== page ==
3. The important question about any organization claiming to use solar/wind is “Do you have a power line going into your building?” If they do, there claim is a complete and probably deliberate lie. Only buildings with no powerlines can make any claims about saving the planet. Everyone else uses exactly the same electricity. Sure, the turbine will generate energy when the wind blows, but it’s such a tiny amount as to be completely insignificant. Most such “greens” have no comprehension that the CO2 (NOT carbon) used to make the turbine cannot possibly be offset by the tiny amount of energy that turbine makes. I doubt they even care.

    This is an interesting take on using things like typhoons to drag people into fearing global warming:

  4. DAV


    My local power company has offered to power my house solely by Green Power. At nearly double the cost no less. I have no idea how they separate the Green power from the Black and Radioactive powers but they claim it can be done. Of course, they wouldn’t lie about it. 🙂

  5. John B()


    It’s simple and obvious

    They use a SMART GRID

  6. John: I was not aware that a smart grid could somehow compensate for the 95% of the time “green energy” is not available. I thought it just knew when you weren’t washing clothes at 2 am to conserve power during peak hours. 🙂

    DAV: Your power company hopes you are not so curious and skeptical that you would dare ask about this!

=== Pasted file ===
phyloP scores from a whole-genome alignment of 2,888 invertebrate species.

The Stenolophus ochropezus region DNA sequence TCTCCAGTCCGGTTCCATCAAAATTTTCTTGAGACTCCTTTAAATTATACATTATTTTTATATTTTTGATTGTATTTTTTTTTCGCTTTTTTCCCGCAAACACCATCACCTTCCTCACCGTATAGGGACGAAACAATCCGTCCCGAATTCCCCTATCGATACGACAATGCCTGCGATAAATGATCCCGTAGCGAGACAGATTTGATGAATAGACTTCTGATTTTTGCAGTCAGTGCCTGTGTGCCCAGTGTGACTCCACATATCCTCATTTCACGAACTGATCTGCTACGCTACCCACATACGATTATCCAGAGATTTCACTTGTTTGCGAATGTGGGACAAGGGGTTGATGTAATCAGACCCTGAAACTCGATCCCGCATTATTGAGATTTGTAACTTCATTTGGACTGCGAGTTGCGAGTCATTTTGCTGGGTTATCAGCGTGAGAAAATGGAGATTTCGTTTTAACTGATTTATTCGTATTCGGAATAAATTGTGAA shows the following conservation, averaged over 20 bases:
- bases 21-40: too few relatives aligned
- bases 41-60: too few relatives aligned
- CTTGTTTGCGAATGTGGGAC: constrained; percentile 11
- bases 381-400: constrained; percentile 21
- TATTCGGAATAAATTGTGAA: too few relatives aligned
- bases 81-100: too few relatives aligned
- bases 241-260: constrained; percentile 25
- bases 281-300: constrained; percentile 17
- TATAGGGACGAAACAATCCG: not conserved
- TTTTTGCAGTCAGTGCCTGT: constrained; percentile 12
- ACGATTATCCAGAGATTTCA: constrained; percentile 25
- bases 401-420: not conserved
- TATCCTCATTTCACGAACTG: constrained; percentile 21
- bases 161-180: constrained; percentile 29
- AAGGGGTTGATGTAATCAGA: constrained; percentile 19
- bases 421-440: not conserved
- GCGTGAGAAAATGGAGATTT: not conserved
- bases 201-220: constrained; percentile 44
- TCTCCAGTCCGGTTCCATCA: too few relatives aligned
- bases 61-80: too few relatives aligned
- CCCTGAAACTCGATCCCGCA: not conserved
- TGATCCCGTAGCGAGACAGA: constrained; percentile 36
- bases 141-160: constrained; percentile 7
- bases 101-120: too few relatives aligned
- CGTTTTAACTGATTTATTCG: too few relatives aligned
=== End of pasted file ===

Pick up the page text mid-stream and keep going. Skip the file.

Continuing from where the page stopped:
7. DAV

    John B(),

    Using electrons with different colors probably also helps.

  8. DAV


    I sincerely doubt the power company really cares how much power you use as long as you pay for it. The real impetus behind the Smart Grid was to cut the cost of reading the meters. I did get them to admit they can cut off electricity remotely so it’s conceivable they could implement rationing.

    The same company provides natural gas (here anyway) and I watched the installation of the “smart” part of meter. It is only connected to the readout dials and contains no valve. So, at least for gas, it’s not for rationing. Incidentally, a the upgrade was a second upgrade to the meter from a previous one also called “smart” — I guess that means the meter is twice as smart as it was originally.

  9. ken

    RE: “There are no Catholic teachings, in the sense of dogma or required beliefs, on global warming, …”

    DON’T YOU [yet] RECOGNIZE that “Global Warming”/”Climate Change” alarmism IS-A-RELIGION!?!!?!

    Continuing with the quote: “…though plenty of Catholics, including popes, have made remarks on these subjects.”

    Told ya so.

    Going on: [“… false dichotomies…”] …”“Global warming is a crisis, therefore the only solution is larger government.””

    Larger [meaning more intrusive & controlling] Government is always the solution with religions — for centuries the Catholic Church weilded considerable influence alongside monarchs…a power that has waned… Islam incorporates both religion and governance.